Despite a few bumps, this pulls readers along for a wild ride.



In Hewitt’s debut thriller, a doctor in trouble with the law agrees to oversee a maximum security prison’s medical unit and learns that a notoriously violent inmate may be the answer to combatting the AIDS virus.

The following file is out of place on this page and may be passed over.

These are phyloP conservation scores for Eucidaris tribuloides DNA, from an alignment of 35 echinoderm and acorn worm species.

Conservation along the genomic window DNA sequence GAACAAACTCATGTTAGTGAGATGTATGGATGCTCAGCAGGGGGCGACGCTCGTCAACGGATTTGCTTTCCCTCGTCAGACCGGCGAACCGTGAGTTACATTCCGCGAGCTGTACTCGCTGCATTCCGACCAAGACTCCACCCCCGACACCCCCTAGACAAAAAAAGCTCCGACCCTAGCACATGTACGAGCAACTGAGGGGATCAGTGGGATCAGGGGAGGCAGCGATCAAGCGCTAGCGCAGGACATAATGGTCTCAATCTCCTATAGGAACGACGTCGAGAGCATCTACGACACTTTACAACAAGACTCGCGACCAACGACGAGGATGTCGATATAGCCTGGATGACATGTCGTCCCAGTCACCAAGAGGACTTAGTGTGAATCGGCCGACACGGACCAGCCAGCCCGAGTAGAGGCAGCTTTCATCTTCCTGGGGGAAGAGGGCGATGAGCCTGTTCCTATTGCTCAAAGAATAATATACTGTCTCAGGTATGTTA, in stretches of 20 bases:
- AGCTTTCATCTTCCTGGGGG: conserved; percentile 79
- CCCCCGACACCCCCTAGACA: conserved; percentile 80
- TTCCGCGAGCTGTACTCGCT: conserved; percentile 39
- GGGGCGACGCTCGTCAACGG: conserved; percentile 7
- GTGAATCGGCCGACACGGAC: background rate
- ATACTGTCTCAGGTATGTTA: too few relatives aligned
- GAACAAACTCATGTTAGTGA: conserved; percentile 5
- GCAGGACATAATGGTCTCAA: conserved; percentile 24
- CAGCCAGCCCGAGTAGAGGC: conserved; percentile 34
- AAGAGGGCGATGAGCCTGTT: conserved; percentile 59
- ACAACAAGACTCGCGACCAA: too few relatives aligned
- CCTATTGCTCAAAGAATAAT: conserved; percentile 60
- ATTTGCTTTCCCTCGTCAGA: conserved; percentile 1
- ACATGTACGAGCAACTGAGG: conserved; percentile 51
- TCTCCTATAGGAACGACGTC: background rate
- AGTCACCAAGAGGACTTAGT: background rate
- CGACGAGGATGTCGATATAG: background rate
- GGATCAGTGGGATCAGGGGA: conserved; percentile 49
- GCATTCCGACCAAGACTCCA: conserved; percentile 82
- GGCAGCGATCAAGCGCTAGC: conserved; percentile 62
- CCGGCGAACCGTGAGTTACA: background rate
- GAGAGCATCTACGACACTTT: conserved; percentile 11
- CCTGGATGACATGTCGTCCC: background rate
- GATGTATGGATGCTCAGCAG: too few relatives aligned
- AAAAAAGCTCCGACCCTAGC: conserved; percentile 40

After a car accident leaves his date, Cindy, seriously injured, Dr. Jack Randolph has two choices: sit in jail for six months awaiting trial (and possible manslaughter charges if Cindy dies) or become the temporary prison doctor at the Georgia Maximum Security Prison in Lester, Ga. He opts for the latter and, after reviewing inmate files, realizes that prisoner Henry Kirk had tested positive for the HIV virus but that his last couple of tests were negative. Kirk’s blood, therefore, may help develop a cure for AIDS. But getting samples won’t be easy; the inmate is known for his ferocity, including the rape and murder of a prison doctor—Jack’s predecessor. The author doesn’t miss an opportunity to build tension: The book opens with Dr. Amy Bridge entering the prison, and it’s revealed almost immediately that she won’t survive. From there, the suspense escalates slowly but effectively as Kirk initiates his planned assault by convincing guards to take him to medical. The story outside the prison walls is just as successful. Just prior to her accident, Cindy, who works for a corrupt, cocaine-smuggling sheriff, was being followed while on her date with Jack. She has a thumb drive with evidence that could incriminate Sheriff Odum and his right-hand man, Maj. Knowles. While the novel’s first half brims with painstakingly plotted, tension-wrought scenes, the second half feels rushed: Jack takes the prison job as a type of “community service” and learns of Kirk’s condition; the convict cooks up an even more nefarious and elaborate scheme; and Jack and nurse Tacy quickly succumb to their mutual physical attraction, which stretches believability when it becomes a legitimate relationship in record time. Fortunately, the story picks up again once Knowles re-enters the picture. He keeps an eye on Jack and Tacy while looking for the flash drive. Despite the numerous subplots, Hewitt skillfully resolves every one.